Bartok and Korngold: Piano Quintets – Goldner String Quartet – Hyperion 

by | Jan 14, 2020 | Classical CD Reviews | 0 comments

BARTOK: Piano Quintet in C Major; KORNGOLD: Piano Quintet in E Major, Op. 15 – Piers Lane, piano/Goldner String Quartet – Hyperion CDA68290, 73:00 (1/3/from0) [Distr. by Harmonia mundi/PIAS] ****:

Australian piano virtuoso Piers Lane (b. 1958) continues to explore new and exciting, unfamiliar repertory, here embracing with the talented Goldner Quartet the 1904 (rev. 1921) Piano Quintet in C Major (rec. 8-10 December 2018), a work much influenced by the Hungarian-gypsy style of Franz Liszt and the more combative elements that Bartok admired in Richard Strauss. A legacy from Schubert (especially in his F Minor Fantasie, Wanderer Fantasie, and Violin Fantasie) lies in the one-movement structure that, while evolving continuously, subdivide into the traditional four-movement pattern. The emotional contour of the opening Andante, however, conveys more of a Brahms influence,  contrasting C Major and F-sharp minor in a large canvas that uses melodies in later movements. Occasionally, the modal harmony ventures into the Phrygian regions we know from the second movement of the Brahms Fourth Symphony. While the Vivace (Scherzando) second movement in F-sharp minor continues the tritone motif that imparts to the first movement a restless character, the rhythmic agogics of the ¾ time signature have a way of varying the beats into the irregular arrangements we find in Bartok’s folk-based keyboard music, like Mikrokosmos.

The “real” Bartok emerges in the extended Adagio, where the tritone harmonic foundation finds a complement in the tuning down of the G strings by a semitone. The second degree of the scale bears the augmentation of the Hungarian scale made famous by Liszt, and we will hear that gypsy element even more strongly emphasized in the Finale.  Cembalom effects blend with the night-music sensibility of later Bartok to create an eerie, intimate sensibility. The Poco a poco piu vivace last movement proffers a spirited csardas whose energies and piano runs (and counterpoint) remind us of the Rhapsody, Op. 1.  Bits of Vienna find their way into the mix, likely in parody, especially by way of Liszt Hungarian Rhapsodies.  Massive octave chords in unison progress to a mighty peroration in C Major that affirms that a musical personality of high order fashions itself before us, unabashed to confront the future with audacious elements from the past.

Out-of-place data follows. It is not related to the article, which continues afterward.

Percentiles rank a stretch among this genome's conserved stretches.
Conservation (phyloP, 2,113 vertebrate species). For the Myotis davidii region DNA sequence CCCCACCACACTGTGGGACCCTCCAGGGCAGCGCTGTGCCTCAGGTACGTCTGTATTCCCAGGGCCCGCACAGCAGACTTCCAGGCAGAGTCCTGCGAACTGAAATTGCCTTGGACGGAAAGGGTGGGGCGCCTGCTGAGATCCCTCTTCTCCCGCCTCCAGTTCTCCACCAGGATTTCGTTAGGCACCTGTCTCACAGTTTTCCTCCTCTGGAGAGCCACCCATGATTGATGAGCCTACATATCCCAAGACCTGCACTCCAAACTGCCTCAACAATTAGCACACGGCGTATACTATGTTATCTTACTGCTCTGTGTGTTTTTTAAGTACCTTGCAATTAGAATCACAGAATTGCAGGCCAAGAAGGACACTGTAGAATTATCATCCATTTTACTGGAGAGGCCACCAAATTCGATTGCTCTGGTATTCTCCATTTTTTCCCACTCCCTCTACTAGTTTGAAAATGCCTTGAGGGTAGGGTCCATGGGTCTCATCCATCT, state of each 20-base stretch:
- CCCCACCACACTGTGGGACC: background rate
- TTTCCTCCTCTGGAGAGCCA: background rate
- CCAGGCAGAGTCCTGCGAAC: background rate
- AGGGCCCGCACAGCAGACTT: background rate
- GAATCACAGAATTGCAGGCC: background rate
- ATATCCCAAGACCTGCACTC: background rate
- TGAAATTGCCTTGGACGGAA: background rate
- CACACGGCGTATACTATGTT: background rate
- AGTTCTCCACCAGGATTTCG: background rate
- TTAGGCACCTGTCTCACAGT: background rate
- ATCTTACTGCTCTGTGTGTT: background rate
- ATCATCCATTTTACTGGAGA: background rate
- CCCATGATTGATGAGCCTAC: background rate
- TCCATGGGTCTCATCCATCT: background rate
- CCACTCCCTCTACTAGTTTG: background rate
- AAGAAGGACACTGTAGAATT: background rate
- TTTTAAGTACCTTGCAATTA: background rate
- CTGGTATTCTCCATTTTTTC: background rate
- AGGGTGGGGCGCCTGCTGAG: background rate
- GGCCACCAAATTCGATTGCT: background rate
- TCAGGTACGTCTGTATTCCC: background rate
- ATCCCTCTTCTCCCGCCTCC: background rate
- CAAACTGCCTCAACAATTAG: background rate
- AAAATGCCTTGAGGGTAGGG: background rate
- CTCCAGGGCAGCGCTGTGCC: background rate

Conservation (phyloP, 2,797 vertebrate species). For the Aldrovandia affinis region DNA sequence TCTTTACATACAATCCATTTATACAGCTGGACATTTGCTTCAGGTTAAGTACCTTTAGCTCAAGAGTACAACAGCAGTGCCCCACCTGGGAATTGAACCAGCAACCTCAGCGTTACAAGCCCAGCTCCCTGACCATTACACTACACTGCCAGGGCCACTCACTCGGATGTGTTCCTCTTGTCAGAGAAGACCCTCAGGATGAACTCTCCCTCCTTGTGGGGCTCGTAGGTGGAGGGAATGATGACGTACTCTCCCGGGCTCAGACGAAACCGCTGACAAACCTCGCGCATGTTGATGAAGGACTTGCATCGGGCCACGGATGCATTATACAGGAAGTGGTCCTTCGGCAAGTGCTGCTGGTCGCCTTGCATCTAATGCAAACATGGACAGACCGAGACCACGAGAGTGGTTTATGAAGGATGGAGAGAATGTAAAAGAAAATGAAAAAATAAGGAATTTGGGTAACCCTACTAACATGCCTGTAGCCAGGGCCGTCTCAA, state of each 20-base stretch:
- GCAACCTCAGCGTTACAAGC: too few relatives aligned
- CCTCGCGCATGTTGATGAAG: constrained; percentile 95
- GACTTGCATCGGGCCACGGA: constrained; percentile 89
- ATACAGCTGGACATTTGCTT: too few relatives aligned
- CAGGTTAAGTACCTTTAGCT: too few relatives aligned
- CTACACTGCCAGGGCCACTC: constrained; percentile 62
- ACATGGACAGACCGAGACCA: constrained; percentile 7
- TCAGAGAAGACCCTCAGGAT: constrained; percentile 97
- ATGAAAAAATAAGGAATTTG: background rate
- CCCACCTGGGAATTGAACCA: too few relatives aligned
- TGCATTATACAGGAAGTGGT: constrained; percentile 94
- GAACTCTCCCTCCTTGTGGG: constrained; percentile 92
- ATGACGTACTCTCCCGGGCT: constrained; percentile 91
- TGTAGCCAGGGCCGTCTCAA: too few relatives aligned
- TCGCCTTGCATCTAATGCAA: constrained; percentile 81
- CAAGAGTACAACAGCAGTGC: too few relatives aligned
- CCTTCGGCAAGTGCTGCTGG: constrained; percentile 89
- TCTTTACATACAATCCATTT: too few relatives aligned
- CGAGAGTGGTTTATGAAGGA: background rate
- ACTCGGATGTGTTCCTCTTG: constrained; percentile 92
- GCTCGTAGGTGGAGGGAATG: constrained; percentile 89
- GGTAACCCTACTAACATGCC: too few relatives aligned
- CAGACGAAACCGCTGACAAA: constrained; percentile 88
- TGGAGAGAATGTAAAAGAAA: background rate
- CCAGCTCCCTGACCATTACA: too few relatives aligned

Erich Wolfgang Korngold (1897-1957) only increases in general respect as time goes on: no longer does his name “merely” entail lush Hollywood scores for the likes of Errol Flynn. After the completion of his major opus, Die tote Stadt (c. 1920), Korngold embarked on a series of chamber music works, of which the Piano Quintet in E Major (1923) made a powerful impression, coming as had been the composer’s wont, after a dramatic stage work. Besides the “vocal” influence of Die tote Stadt, Korngold’s Abschiedlieder or “songs of farewell” supply materials for the series of variants marking the Adagio middle movement. Like Dvorak, Korngold’s intimate writing contains references to his romance with a young woman, Luise von Sonnenthal.

Akin to Bartok, Korngold holds the music of Richard Strauss in high esteem, and the opening E Major foray into sonata form of the Maessiges Zeintmass bears harmonic debts to Strauss, along with quotations from Die tote Stadt. The potent chords in the late development section echo the opera’s Prelude, Act III. The Adagio consists of nine variations on the first of the “farewell songs,” Sterbelied, some of which become harmonically audacious in the midst of symphonic textures.   String harmonics and a potent cello line (Julian Smiles) define the fifth variation. The piano at the coda finds itself surrounded by eerie slides and suspended harmonies, specifically a major ninth chord. Powerful, unison chords begin the Finale, then a violin cadenza ((Dene Olding) that soon yields to the mischievous quality of the movement, which basks in metric asymmetries and textural glissandos. Korngold exploits various effects for their own sake, including pizzicatos, stentorian chords, and swirls of trills and broken staccato figures. Extended canonic moments appear, only to yield to a momentary piano solo, then incursions by cello and violin. The tension between percussive effects and the violin’s bittersweet, angular lyrics keeps us on edge; and then, a new, driven gallop appears, this to take us ineluctably to an oddly compelling conclusion in pizzicati.  Throughout both quintets, Lane’s piano has kept pace with any number of quirky metrics and subtle keyboard effect,s all captured in piercing sonics by Record Producer Jeremy Hayes/

—Gary Lemco




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